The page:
Teenage Passenger Influences on Driving Performance of Teenage Drivers
This study, conducted at the University of Massachusetts at Amherst, will examine how male teenage driving performance varies in the presence or absence of male teenage passengers. It will explore what information teen drivers and their passengers use when making decisions that affect their performance on the road.
Male drivers under 18 years of age who have a Junior Operator's or Full License and have driven at least once in the month before enrolling in the study may be eligible to participate.
In a university laboratory, participants sit in a 1995 Saturn sedan and operate the controls of the car just as they would those of any other car, during simulated drives in urban, suburban and rural areas. They are fitted with a head-mounted eye tracker that records their point of gaze in real time. On one drive, the subject drives alone; on another, a male passenger rides along. After the drives, the subject fills out some questionnaires.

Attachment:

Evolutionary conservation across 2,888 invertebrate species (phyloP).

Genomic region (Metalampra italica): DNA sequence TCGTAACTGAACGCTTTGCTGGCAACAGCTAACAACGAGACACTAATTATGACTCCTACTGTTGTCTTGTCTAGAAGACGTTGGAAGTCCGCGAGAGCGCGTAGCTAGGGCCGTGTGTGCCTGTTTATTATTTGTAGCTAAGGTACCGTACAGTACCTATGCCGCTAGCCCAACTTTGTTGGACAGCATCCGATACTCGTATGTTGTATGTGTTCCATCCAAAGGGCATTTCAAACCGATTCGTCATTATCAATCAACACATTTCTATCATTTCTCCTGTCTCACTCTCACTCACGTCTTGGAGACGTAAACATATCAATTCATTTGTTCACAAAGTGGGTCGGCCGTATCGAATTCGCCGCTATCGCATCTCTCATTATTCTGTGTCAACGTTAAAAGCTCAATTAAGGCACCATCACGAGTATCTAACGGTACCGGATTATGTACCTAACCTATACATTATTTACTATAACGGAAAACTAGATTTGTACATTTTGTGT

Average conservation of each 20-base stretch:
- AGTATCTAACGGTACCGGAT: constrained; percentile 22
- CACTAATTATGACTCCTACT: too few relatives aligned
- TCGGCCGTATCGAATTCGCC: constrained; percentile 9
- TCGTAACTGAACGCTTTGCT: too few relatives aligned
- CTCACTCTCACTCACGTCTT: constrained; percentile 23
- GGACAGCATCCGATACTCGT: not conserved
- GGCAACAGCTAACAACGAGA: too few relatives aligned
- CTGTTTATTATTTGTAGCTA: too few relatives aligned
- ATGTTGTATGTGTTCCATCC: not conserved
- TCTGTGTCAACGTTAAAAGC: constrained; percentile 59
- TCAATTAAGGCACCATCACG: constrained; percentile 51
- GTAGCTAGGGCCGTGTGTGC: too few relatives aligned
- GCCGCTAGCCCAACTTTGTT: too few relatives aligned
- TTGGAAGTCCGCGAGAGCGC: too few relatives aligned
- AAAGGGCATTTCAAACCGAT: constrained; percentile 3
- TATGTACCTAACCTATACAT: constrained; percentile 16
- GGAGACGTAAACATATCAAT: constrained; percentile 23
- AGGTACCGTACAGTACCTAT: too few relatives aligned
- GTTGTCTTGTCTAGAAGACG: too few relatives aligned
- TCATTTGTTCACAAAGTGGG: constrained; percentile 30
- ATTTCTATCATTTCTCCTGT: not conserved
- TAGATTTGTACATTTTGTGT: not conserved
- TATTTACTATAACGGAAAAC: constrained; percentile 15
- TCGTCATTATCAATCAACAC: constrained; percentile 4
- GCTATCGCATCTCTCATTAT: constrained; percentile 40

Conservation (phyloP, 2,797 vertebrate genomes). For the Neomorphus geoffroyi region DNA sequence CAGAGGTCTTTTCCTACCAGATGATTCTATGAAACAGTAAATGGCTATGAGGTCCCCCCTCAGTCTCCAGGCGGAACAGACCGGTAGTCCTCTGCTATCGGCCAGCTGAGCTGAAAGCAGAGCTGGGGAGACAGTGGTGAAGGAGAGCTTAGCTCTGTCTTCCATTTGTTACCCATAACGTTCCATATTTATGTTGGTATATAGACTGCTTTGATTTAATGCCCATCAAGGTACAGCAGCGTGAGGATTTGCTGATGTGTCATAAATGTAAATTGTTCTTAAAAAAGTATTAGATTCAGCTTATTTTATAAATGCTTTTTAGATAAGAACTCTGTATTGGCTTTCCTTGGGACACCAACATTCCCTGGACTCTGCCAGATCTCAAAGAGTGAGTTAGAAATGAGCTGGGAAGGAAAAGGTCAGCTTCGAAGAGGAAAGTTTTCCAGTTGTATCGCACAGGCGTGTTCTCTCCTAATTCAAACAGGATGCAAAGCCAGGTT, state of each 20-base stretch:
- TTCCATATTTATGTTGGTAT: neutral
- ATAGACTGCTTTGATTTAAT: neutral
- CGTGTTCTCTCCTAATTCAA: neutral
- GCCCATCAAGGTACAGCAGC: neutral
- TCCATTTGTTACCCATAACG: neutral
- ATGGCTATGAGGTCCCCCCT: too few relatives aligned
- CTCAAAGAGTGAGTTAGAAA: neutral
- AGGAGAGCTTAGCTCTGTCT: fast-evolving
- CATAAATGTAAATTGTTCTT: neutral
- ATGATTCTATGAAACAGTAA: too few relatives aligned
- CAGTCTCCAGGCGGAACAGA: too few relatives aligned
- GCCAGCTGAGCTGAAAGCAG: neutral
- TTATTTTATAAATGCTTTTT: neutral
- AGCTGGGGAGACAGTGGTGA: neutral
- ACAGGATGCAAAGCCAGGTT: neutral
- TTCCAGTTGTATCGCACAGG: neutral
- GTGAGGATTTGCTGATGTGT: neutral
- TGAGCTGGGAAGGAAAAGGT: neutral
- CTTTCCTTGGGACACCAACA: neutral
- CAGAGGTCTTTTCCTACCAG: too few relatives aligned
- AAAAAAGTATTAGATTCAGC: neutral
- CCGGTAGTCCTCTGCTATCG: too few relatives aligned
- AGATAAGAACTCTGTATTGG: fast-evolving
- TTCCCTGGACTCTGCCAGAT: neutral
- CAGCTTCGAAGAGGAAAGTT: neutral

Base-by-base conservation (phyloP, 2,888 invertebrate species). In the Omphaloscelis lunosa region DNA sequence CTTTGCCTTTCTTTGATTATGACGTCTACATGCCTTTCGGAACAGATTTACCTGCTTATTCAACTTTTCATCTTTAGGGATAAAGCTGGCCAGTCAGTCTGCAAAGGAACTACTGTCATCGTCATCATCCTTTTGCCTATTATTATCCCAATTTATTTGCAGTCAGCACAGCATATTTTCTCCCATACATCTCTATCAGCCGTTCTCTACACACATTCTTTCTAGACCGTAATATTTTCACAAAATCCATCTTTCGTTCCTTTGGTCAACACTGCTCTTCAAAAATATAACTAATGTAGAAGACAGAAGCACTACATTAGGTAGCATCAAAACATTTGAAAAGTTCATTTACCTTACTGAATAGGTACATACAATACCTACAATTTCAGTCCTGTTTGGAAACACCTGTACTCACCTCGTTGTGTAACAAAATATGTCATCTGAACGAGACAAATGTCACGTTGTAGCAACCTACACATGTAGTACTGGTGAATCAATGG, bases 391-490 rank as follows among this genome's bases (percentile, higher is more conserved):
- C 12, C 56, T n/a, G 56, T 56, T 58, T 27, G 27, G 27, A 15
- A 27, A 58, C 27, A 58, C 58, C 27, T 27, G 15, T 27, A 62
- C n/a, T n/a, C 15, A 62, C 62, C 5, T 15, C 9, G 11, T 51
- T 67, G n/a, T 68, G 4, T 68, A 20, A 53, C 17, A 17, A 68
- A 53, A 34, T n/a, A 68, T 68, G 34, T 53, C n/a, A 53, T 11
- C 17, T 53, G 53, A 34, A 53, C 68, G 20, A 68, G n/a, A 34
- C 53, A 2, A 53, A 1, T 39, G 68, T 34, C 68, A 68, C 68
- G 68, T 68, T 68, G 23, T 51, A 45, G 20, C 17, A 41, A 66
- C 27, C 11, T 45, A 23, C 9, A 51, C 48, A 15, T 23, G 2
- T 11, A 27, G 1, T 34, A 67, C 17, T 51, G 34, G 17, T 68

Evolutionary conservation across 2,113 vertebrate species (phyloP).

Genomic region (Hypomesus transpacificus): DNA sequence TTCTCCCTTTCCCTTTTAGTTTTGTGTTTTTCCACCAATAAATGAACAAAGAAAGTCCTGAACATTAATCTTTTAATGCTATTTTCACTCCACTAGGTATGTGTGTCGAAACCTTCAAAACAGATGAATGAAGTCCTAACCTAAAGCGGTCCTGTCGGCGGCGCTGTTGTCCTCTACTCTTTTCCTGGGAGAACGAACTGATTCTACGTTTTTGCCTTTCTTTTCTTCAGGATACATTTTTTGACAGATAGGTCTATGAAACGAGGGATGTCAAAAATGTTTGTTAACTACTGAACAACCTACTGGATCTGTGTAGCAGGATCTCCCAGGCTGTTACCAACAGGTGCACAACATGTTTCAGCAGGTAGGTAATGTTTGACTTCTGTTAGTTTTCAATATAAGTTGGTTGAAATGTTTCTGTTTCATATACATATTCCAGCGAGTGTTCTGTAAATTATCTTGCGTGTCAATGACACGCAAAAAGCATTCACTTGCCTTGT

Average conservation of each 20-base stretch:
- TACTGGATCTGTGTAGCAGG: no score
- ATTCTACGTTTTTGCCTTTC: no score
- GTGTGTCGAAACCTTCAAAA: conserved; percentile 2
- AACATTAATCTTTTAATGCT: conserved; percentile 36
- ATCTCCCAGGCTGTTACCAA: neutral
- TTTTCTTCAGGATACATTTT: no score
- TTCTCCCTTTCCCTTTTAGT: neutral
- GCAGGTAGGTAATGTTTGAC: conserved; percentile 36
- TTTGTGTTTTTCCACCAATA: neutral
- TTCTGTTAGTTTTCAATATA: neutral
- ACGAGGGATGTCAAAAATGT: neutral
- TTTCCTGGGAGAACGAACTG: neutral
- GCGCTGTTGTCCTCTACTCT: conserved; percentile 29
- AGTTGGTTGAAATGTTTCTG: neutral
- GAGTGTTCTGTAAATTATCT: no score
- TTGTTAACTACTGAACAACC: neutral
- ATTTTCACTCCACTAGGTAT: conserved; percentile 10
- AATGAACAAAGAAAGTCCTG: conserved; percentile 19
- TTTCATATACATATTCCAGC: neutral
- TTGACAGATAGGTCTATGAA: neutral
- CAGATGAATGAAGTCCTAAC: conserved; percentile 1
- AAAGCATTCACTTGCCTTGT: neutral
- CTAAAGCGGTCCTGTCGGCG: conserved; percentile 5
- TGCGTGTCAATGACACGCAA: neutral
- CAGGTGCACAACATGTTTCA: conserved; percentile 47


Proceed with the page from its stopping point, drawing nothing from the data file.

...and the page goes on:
|Study Design:||Allocation: Randomized
Endpoint Classification: Safety Study
Intervention Model: Parallel Assignment
Masking: Single Blind
Primary Purpose: Prevention
|Official Title:||Teenage Passenger Influences on the Simulated Driving Performance of Teenage Drivers|
- Risky Driving Behavior
|Study Start Date:||July 2008|
|Study Completion Date:||November 2010|
|Primary Completion Date:||November 2010 (Final data collection date for primary outcome measure)|
Behavioral: Teen Passenger Presence
The purpose of this research is to examine how male teenage driving performance varies in the presence or absence of high versus low risk accepting male teenage passengers. Driving performance includes attention and risk measures including eye glance behaviors, speed management, following distance, closing speed and gap acceptance. To what extent does driving performance vary as a product of the male teen passenger risk- acceptance compared with no passenger present?
Please refer to this study by its ClinicalTrials.gov identifier: NCT00716378
|United States, Maryland|
|National Institute of Child Health and Human Development (NICHD), 9000 Rockville|
|Bethesda, Maryland, United States, 20892|